His sleeptalking that night reveals he is falling in love with the photo shop girl which prompts Stan and Ollie to take action and go to her house disguises as two wealthy investors to try and talk her out of any possibility of a relationship with their army pal. She sees through the ploy of course after she remembers they are friends of Dan's from the army camp, having identified them previously in such a rude fashion and orders them to leave. Back at camp Ollie offers to take Dan out to see a movie, but he has already planned a date with Ginger. In a desperate attempt to stop this from happening, the boys resort to pleading with Sergeant Hippo to intervene, which he is only too glad to do. The sergeant grills Dan over his plans and when his back is turned Ollie launches a wet towel at his head. Thinking it was Dan, the sergeant has no option than to escort him away for his insubordination.
All leave is cancelled as the army announces their Division Maneuvers. One team has to build a pontoon bridge in order to attack their ally rivals whilst the other team has to destroy the bridge before it can be completed. Stan and Ollie are placed with the 'white' army and off they drive like a bat out of hell towards their new camp, through bushes, trees and even a minefield. They are detected by an aircraft above, which launches bags of flour on them as they drive through the fields, into the river and right into the awaiting arms of the rival blue army, who take them as their prisoners and put them to work on the bridge. News of their capture reaches camp and Sergeant Hippo gloats to Dan of the situation, who accepts his wager that the boys cannot possibly win now. When the Sergeant lets down his guard, Dan escapes and heads towards the boys on horseback followed in hot pursuit by Hippo. Dan reaches the white army and instructs them to follow Stan's bird, which will lead them straight to its owner and thus exposing the opposing blue team. The plan works and Dan saves the day. During the ceremony Stan and Ollie have been 'promoted' to sanitation duties.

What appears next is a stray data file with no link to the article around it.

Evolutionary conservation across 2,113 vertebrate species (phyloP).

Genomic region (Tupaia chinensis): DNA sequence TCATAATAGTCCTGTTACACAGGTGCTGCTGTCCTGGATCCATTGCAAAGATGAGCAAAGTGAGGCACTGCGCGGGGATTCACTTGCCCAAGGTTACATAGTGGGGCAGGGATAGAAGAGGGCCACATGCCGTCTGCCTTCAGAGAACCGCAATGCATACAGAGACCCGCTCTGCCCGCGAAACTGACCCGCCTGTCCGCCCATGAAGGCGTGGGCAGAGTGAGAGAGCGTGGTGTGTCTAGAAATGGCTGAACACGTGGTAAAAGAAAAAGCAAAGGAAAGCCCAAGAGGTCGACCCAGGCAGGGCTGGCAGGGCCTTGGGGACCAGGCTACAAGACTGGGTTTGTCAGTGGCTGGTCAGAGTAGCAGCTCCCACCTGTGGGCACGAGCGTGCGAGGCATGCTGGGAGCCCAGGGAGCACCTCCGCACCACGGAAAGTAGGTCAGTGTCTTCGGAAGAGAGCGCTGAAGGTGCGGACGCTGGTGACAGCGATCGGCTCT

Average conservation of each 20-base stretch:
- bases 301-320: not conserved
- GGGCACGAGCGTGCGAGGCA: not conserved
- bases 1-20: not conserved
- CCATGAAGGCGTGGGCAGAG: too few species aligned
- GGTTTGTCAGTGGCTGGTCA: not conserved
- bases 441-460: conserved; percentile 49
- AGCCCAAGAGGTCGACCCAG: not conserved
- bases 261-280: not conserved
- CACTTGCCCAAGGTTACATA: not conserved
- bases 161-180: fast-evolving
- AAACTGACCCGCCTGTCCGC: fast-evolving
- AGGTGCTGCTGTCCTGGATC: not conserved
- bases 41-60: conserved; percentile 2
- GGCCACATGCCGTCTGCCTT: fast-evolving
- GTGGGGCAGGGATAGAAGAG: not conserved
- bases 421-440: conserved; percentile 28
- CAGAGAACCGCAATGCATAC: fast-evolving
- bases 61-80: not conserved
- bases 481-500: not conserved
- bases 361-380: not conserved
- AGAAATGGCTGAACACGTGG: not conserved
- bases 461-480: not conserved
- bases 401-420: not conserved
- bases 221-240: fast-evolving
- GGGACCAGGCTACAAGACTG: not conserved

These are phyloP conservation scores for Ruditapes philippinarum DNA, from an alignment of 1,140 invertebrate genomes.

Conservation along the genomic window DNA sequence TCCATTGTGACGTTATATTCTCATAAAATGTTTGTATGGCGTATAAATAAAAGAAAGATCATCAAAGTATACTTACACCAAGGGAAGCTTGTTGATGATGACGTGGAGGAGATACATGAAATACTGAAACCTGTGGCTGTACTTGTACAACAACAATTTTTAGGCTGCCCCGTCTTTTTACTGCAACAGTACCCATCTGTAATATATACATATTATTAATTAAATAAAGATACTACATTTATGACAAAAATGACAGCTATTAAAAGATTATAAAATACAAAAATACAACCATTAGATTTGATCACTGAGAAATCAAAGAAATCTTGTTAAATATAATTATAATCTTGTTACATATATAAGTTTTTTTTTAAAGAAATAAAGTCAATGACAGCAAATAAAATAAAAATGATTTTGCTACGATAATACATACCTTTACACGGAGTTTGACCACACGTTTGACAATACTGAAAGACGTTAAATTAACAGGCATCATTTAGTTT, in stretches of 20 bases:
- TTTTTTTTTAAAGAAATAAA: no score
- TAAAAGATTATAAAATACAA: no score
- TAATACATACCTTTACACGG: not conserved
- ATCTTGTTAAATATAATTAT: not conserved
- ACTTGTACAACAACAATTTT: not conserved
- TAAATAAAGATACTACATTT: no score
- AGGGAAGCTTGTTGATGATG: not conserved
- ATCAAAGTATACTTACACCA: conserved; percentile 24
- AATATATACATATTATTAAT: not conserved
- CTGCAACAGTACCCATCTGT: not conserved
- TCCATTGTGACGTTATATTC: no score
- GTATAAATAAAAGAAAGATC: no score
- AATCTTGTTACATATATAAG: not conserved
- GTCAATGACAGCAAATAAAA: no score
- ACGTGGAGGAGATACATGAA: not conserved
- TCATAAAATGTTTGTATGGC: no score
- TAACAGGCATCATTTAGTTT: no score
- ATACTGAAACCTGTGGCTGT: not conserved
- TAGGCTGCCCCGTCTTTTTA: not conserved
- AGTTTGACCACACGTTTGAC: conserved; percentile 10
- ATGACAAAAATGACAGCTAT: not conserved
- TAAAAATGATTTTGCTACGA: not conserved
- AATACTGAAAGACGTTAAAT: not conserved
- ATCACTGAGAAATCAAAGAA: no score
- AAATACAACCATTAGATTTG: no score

Probably the only stand out scene in the entire movie is when the boys are on an inspection parade. Penelope, the crow, has made it her business to attend the show but she cannot be seen by the General (Paul Harvey), so Ollie tells Stan to hide her somewhere and quick. Of all the places to hide a large bird, Stan chooses to stuff it right down Ollie's pants, resulting in some humourous moments when Hardy and the General come face-to-face!